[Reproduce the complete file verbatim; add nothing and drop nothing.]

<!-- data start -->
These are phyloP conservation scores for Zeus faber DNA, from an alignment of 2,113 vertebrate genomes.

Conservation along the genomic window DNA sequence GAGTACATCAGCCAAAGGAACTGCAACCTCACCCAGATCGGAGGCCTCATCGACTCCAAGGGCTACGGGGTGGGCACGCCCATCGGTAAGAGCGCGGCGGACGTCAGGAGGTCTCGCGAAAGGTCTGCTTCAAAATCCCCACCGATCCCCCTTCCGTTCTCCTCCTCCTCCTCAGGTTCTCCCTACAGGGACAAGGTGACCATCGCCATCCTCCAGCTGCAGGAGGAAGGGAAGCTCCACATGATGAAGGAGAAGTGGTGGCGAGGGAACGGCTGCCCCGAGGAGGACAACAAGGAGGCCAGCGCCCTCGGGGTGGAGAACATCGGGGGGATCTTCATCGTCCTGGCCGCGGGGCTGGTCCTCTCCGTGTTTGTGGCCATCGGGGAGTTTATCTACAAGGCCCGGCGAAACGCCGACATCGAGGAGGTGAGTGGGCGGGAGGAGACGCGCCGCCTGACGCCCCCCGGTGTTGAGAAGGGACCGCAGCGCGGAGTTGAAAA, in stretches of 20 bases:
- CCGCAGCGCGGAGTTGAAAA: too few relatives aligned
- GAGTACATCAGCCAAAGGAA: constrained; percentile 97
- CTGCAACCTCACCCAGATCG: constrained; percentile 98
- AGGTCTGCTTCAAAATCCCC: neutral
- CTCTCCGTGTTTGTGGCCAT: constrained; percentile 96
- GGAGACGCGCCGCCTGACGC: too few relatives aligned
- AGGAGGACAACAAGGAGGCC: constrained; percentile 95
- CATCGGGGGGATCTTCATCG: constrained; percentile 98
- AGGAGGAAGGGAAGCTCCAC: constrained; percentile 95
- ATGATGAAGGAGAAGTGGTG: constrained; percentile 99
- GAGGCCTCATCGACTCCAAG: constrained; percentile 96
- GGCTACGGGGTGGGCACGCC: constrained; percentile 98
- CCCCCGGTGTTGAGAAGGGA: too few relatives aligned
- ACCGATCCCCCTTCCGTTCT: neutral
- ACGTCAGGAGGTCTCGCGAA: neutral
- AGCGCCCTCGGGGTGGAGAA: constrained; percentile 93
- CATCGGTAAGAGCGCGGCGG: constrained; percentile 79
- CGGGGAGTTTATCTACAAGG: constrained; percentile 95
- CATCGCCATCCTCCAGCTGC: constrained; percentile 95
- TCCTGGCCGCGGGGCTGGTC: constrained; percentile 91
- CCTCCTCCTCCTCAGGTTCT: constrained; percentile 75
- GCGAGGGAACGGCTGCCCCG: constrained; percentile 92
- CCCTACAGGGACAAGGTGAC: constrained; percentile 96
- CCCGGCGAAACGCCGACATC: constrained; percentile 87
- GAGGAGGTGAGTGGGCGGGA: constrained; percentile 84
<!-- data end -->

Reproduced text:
These are phyloP conservation scores for Zeus faber DNA, from an alignment of 2,113 vertebrate genomes.

Conservation along the genomic window DNA sequence GAGTACATCAGCCAAAGGAACTGCAACCTCACCCAGATCGGAGGCCTCATCGACTCCAAGGGCTACGGGGTGGGCACGCCCATCGGTAAGAGCGCGGCGGACGTCAGGAGGTCTCGCGAAAGGTCTGCTTCAAAATCCCCACCGATCCCCCTTCCGTTCTCCTCCTCCTCCTCAGGTTCTCCCTACAGGGACAAGGTGACCATCGCCATCCTCCAGCTGCAGGAGGAAGGGAAGCTCCACATGATGAAGGAGAAGTGGTGGCGAGGGAACGGCTGCCCCGAGGAGGACAACAAGGAGGCCAGCGCCCTCGGGGTGGAGAACATCGGGGGGATCTTCATCGTCCTGGCCGCGGGGCTGGTCCTCTCCGTGTTTGTGGCCATCGGGGAGTTTATCTACAAGGCCCGGCGAAACGCCGACATCGAGGAGGTGAGTGGGCGGGAGGAGACGCGCCGCCTGACGCCCCCCGGTGTTGAGAAGGGACCGCAGCGCGGAGTTGAAAA, in stretches of 20 bases:
- CCGCAGCGCGGAGTTGAAAA: too few relatives aligned
- GAGTACATCAGCCAAAGGAA: constrained; percentile 97
- CTGCAACCTCACCCAGATCG: constrained; percentile 98
- AGGTCTGCTTCAAAATCCCC: neutral
- CTCTCCGTGTTTGTGGCCAT: constrained; percentile 96
- GGAGACGCGCCGCCTGACGC: too few relatives aligned
- AGGAGGACAACAAGGAGGCC: constrained; percentile 95
- CATCGGGGGGATCTTCATCG: constrained; percentile 98
- AGGAGGAAGGGAAGCTCCAC: constrained; percentile 95
- ATGATGAAGGAGAAGTGGTG: constrained; percentile 99
- GAGGCCTCATCGACTCCAAG: constrained; percentile 96
- GGCTACGGGGTGGGCACGCC: constrained; percentile 98
- CCCCCGGTGTTGAGAAGGGA: too few relatives aligned
- ACCGATCCCCCTTCCGTTCT: neutral
- ACGTCAGGAGGTCTCGCGAA: neutral
- AGCGCCCTCGGGGTGGAGAA: constrained; percentile 93
- CATCGGTAAGAGCGCGGCGG: constrained; percentile 79
- CGGGGAGTTTATCTACAAGG: constrained; percentile 95
- CATCGCCATCCTCCAGCTGC: constrained; percentile 95
- TCCTGGCCGCGGGGCTGGTC: constrained; percentile 91
- CCTCCTCCTCCTCAGGTTCT: constrained; percentile 75
- GCGAGGGAACGGCTGCCCCG: constrained; percentile 92
- CCCTACAGGGACAAGGTGAC: constrained; percentile 96
- CCCGGCGAAACGCCGACATC: constrained; percentile 87
- GAGGAGGTGAGTGGGCGGGA: constrained; percentile 84